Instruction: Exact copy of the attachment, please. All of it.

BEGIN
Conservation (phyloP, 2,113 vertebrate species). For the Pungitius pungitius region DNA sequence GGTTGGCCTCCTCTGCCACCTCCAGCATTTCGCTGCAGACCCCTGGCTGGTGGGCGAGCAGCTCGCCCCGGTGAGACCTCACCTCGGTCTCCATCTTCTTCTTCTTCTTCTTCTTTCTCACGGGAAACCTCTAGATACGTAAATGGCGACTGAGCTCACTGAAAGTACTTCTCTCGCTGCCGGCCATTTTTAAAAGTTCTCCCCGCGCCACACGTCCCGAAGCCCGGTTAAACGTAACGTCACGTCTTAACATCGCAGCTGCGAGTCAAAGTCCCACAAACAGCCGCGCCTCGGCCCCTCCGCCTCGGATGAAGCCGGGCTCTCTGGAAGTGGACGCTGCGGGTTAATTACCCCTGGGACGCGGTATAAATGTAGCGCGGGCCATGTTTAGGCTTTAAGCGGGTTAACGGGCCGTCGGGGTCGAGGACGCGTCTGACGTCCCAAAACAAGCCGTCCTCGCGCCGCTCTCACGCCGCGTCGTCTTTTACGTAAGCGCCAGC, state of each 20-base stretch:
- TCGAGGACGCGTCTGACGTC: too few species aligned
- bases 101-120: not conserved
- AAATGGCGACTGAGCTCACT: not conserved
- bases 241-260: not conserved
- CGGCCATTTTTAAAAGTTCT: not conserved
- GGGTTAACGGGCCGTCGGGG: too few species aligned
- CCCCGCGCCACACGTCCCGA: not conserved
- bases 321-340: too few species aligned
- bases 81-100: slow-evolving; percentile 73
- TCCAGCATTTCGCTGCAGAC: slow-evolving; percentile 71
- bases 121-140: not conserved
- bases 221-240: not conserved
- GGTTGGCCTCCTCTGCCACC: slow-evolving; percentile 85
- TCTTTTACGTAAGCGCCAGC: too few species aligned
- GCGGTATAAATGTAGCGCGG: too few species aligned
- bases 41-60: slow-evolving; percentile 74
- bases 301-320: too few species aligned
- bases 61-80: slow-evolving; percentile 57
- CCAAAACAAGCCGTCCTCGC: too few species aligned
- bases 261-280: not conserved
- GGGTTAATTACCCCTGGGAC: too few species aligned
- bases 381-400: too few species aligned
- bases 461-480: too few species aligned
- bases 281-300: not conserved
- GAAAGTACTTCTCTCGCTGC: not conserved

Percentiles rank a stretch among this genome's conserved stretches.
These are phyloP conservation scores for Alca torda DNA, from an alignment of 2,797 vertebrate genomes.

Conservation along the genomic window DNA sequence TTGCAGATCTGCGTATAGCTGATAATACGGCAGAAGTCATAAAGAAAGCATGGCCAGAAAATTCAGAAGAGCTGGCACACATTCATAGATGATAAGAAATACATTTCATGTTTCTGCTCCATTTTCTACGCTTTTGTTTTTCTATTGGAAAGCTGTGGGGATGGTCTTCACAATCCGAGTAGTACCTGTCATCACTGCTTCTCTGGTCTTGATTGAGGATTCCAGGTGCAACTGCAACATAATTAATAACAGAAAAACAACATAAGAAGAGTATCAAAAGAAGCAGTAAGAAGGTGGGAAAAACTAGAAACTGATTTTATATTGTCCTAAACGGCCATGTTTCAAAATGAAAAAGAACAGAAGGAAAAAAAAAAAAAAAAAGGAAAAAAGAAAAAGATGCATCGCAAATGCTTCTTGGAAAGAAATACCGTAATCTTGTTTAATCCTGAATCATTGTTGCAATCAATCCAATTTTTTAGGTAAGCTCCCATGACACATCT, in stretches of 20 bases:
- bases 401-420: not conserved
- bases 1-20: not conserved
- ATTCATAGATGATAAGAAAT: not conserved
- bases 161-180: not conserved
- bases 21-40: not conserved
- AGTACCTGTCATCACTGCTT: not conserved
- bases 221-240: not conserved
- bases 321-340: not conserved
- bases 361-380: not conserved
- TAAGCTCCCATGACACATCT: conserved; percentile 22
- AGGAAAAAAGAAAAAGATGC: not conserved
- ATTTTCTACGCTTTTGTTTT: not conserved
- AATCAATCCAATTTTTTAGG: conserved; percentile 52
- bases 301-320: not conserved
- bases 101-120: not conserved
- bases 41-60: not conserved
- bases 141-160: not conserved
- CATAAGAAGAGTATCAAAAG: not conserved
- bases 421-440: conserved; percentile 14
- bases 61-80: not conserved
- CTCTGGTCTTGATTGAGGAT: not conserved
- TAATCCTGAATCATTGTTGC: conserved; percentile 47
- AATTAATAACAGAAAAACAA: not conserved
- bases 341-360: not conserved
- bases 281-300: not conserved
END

Conservation (phyloP, 2,113 vertebrate species). For the Pungitius pungitius region DNA sequence GGTTGGCCTCCTCTGCCACCTCCAGCATTTCGCTGCAGACCCCTGGCTGGTGGGCGAGCAGCTCGCCCCGGTGAGACCTCACCTCGGTCTCCATCTTCTTCTTCTTCTTCTTCTTTCTCACGGGAAACCTCTAGATACGTAAATGGCGACTGAGCTCACTGAAAGTACTTCTCTCGCTGCCGGCCATTTTTAAAAGTTCTCCCCGCGCCACACGTCCCGAAGCCCGGTTAAACGTAACGTCACGTCTTAACATCGCAGCTGCGAGTCAAAGTCCCACAAACAGCCGCGCCTCGGCCCCTCCGCCTCGGATGAAGCCGGGCTCTCTGGAAGTGGACGCTGCGGGTTAATTACCCCTGGGACGCGGTATAAATGTAGCGCGGGCCATGTTTAGGCTTTAAGCGGGTTAACGGGCCGTCGGGGTCGAGGACGCGTCTGACGTCCCAAAACAAGCCGTCCTCGCGCCGCTCTCACGCCGCGTCGTCTTTTACGTAAGCGCCAGC, state of each 20-base stretch:
- TCGAGGACGCGTCTGACGTC: too few species aligned
- bases 101-120: not conserved
- AAATGGCGACTGAGCTCACT: not conserved
- bases 241-260: not conserved
- CGGCCATTTTTAAAAGTTCT: not conserved
- GGGTTAACGGGCCGTCGGGG: too few species aligned
- CCCCGCGCCACACGTCCCGA: not conserved
- bases 321-340: too few species aligned
- bases 81-100: slow-evolving; percentile 73
- TCCAGCATTTCGCTGCAGAC: slow-evolving; percentile 71
- bases 121-140: not conserved
- bases 221-240: not conserved
- GGTTGGCCTCCTCTGCCACC: slow-evolving; percentile 85
- TCTTTTACGTAAGCGCCAGC: too few species aligned
- GCGGTATAAATGTAGCGCGG: too few species aligned
- bases 41-60: slow-evolving; percentile 74
- bases 301-320: too few species aligned
- bases 61-80: slow-evolving; percentile 57
- CCAAAACAAGCCGTCCTCGC: too few species aligned
- bases 261-280: not conserved
- GGGTTAATTACCCCTGGGAC: too few species aligned
- bases 381-400: too few species aligned
- bases 461-480: too few species aligned
- bases 281-300: not conserved
- GAAAGTACTTCTCTCGCTGC: not conserved

Percentiles rank a stretch among this genome's conserved stretches.
These are phyloP conservation scores for Alca torda DNA, from an alignment of 2,797 vertebrate genomes.

Conservation along the genomic window DNA sequence TTGCAGATCTGCGTATAGCTGATAATACGGCAGAAGTCATAAAGAAAGCATGGCCAGAAAATTCAGAAGAGCTGGCACACATTCATAGATGATAAGAAATACATTTCATGTTTCTGCTCCATTTTCTACGCTTTTGTTTTTCTATTGGAAAGCTGTGGGGATGGTCTTCACAATCCGAGTAGTACCTGTCATCACTGCTTCTCTGGTCTTGATTGAGGATTCCAGGTGCAACTGCAACATAATTAATAACAGAAAAACAACATAAGAAGAGTATCAAAAGAAGCAGTAAGAAGGTGGGAAAAACTAGAAACTGATTTTATATTGTCCTAAACGGCCATGTTTCAAAATGAAAAAGAACAGAAGGAAAAAAAAAAAAAAAAAGGAAAAAAGAAAAAGATGCATCGCAAATGCTTCTTGGAAAGAAATACCGTAATCTTGTTTAATCCTGAATCATTGTTGCAATCAATCCAATTTTTTAGGTAAGCTCCCATGACACATCT, in stretches of 20 bases:
- bases 401-420: not conserved
- bases 1-20: not conserved
- ATTCATAGATGATAAGAAAT: not conserved
- bases 161-180: not conserved
- bases 21-40: not conserved
- AGTACCTGTCATCACTGCTT: not conserved
- bases 221-240: not conserved
- bases 321-340: not conserved
- bases 361-380: not conserved
- TAAGCTCCCATGACACATCT: conserved; percentile 22
- AGGAAAAAAGAAAAAGATGC: not conserved
- ATTTTCTACGCTTTTGTTTT: not conserved
- AATCAATCCAATTTTTTAGG: conserved; percentile 52
- bases 301-320: not conserved
- bases 101-120: not conserved
- bases 41-60: not conserved
- bases 141-160: not conserved
- CATAAGAAGAGTATCAAAAG: not conserved
- bases 421-440: conserved; percentile 14
- bases 61-80: not conserved
- CTCTGGTCTTGATTGAGGAT: not conserved
- TAATCCTGAATCATTGTTGC: conserved; percentile 47
- AATTAATAACAGAAAAACAA: not conserved
- bases 341-360: not conserved
- bases 281-300: not conserved